@Mistress Cynica: I don’t either, but unfortunately, and pragmatically, the only thing I see happening in our entire economy is a cascade failure in which, unfortunately, many people are going to be hurt. Mr. Ewalda (sp?) is a victim of this (as well as ageism), as well as several of my friends who are jobless, some of whom can’t get the dole because they were self-employed and didn’t pay unemployment taxes.

I am seriously opening up my home to people, even if 10 people are squished in, because I really am afraid that these folks will become homeless otherwise, and I wouldn’t be able to live with myself if they did.

I work in downtown Atlanta. I see what homelessness is. I see people underneath viaducts and near train tracks, with MARTA trains and Norfolk Southern trains going by. And I’m scared shitless that my friends or myself are going to become one of them.


Why not nationalize? Then we have direct control of what comes out of Detroit….

These are companies that still operate using a 1940’s model- they are set up for a time in which they controlled about 70 percent of the market worldwide, and where each individual company only really had 2 competitors. American auto companies stopped being free-market entities sometime in the middle of last century, as their anti-competitive policies and market dominance, as well as increasing government subsidies and tax incentives, began to shift them into quasi-governmental entities. So why not take control of the what we have paid trillions into anyway? We can wring our hands about socialism, but isn’t that what we have in these companies anyway- albeit a poorly managed, anti-egalitarian form of socialism?

We should take that shit over, run it for 20 or so years until new technologies firmly take root, then break them into small, competitive companies and return them to the free market.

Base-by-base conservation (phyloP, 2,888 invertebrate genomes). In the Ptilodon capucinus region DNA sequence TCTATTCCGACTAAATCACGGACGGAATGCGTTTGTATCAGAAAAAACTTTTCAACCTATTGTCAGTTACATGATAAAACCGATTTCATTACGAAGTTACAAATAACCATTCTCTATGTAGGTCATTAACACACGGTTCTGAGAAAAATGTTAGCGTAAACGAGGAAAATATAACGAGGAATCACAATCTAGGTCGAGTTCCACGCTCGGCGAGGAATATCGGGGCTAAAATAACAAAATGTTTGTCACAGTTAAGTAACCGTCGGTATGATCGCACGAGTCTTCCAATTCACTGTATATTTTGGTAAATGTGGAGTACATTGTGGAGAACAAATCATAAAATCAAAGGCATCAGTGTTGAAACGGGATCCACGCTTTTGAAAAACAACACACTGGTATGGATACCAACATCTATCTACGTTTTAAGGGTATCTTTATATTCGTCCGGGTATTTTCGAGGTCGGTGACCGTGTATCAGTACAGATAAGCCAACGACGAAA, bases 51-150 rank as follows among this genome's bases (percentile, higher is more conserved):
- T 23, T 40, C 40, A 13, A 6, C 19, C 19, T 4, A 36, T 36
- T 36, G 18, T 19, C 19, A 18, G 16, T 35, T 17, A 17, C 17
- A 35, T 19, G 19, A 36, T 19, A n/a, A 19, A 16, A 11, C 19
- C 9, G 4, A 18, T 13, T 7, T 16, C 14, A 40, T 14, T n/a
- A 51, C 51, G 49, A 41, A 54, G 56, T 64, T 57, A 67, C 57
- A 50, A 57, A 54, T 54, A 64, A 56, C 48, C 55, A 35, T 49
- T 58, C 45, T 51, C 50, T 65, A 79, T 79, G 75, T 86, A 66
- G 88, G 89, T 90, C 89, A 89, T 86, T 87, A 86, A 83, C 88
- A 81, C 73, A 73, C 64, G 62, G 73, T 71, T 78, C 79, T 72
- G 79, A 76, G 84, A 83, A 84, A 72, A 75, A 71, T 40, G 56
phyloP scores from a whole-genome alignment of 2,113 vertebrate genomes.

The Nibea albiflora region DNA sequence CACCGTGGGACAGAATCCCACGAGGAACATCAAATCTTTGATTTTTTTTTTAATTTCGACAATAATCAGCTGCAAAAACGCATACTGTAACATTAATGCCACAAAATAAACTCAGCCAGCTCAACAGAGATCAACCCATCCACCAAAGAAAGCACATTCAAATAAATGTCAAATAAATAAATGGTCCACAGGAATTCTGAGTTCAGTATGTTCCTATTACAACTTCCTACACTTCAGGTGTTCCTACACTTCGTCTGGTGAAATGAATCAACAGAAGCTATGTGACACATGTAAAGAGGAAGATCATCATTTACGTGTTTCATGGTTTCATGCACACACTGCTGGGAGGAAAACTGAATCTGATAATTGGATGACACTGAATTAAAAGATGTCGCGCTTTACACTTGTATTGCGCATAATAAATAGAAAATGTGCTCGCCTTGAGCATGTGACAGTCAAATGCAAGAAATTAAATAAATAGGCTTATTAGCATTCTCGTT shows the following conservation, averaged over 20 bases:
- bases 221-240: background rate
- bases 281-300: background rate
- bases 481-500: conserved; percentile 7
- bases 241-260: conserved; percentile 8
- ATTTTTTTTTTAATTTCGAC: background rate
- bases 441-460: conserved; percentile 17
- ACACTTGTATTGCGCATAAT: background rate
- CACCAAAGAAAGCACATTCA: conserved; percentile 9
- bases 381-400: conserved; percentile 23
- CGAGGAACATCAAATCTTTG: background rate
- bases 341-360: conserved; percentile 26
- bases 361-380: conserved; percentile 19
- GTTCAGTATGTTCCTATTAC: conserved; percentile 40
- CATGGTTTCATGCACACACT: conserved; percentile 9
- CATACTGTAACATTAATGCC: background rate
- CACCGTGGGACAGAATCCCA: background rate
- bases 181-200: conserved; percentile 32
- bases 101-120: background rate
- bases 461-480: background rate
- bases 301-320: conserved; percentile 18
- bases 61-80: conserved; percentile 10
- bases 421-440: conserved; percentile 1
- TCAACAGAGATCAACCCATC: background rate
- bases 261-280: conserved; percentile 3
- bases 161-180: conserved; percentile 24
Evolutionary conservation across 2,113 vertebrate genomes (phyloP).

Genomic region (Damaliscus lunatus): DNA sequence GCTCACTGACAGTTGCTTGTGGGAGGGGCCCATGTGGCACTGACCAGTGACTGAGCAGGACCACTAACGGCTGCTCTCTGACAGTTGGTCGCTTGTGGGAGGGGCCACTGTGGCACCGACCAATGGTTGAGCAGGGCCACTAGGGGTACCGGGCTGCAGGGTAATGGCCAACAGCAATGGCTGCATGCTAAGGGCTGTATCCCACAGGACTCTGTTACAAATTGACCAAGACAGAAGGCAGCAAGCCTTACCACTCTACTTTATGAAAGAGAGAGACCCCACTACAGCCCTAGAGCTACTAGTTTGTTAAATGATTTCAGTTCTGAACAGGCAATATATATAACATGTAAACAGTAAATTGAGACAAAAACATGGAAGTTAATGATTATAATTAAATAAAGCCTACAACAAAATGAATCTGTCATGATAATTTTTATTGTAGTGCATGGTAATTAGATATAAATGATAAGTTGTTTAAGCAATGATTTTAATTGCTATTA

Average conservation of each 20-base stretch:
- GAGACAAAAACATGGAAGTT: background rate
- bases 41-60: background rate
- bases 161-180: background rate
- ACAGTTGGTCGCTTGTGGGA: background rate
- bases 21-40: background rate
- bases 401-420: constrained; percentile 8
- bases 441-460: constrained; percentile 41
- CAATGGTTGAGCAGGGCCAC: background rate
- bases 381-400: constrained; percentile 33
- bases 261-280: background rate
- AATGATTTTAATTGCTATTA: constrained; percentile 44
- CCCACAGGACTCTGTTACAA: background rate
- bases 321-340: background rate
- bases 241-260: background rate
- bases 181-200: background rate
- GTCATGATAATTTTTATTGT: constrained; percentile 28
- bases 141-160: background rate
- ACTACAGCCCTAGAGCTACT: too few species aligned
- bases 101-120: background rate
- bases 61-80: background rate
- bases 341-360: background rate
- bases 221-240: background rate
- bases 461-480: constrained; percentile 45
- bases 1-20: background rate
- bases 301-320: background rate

You will never live under a bridge as long as Mister ‘Catt and I are around. You might have to come live in our tiny office, sleep on the futon, and eat Mac and Cheese with us, but you will never have to live under a bridge.

@Jamie Sommers:

Seriously! Besides, are there no workhouses? What of the debtors prisons, are they still in operation?

rptrcub: Nondenominational Winter Holiday The Birthday of Baby Jesus.


(Watching O’Reilly and Hannity fight in the War on Christmas while the economy tanks? Big heaping pile of AWESOME.)

The big elephant in the room that no one in power will talk about is healthcare, which is bankrupting the Big 3 as they try to pay for their workers and retirees. I read that alone adds $8,000 to the cost of a new car. I’m no engineer, but can’t they just buy an Accord, take it apart and reverse engineer a car that people wanna buy?

Nationalize the industry, then eliminate the age requirement for Medicare so that everyone has basic healthcare thus removing that burden.

But we can’t do that. That would be socialism, which would kill Jesus again. Better to wait until the entire system crashes. What’s that motto for our country? After exhausting every other available option, eventually America will do the right thing.

@rptrcub: they were self-employed and didn’t pay unemployment taxes.

Well, hello! But we do get stiffed for both halves of Medicare/Social Security. The Republicans never gave a shit about folks who work for themselves, which is one of many reason I’ve never given a shit about Republicans. Their free-enterprise line is bullshit.

Which brings us to…

@Tommmcatt Yet Again: American auto companies stopped being free-market entities sometime in the middle of last century

Galbraith, The New Industrial State. Corporations hate the open market.

@Prommie: In a Chapter 11 bankruptcy, the business can continue to operate. The people who get majorly hosed are the shareholders (wiped out), the workers (union contracts abrogated, a la the airline industry), and retirees (pension obligations dumped onto the feds as much as possible). Management can go ahead making cars that no one wants to buy until the next bankruptcy — if they can get financing, which in today’s economy is a big if.
What many people don’t get is that auto dealerships are really financial services companies. They borrow money to buy inventory and then finance sales to consumers through a captive finance company. They could be selling refrigerators for all the diff it would make. But — when financing dries up, ain’t nothing moving.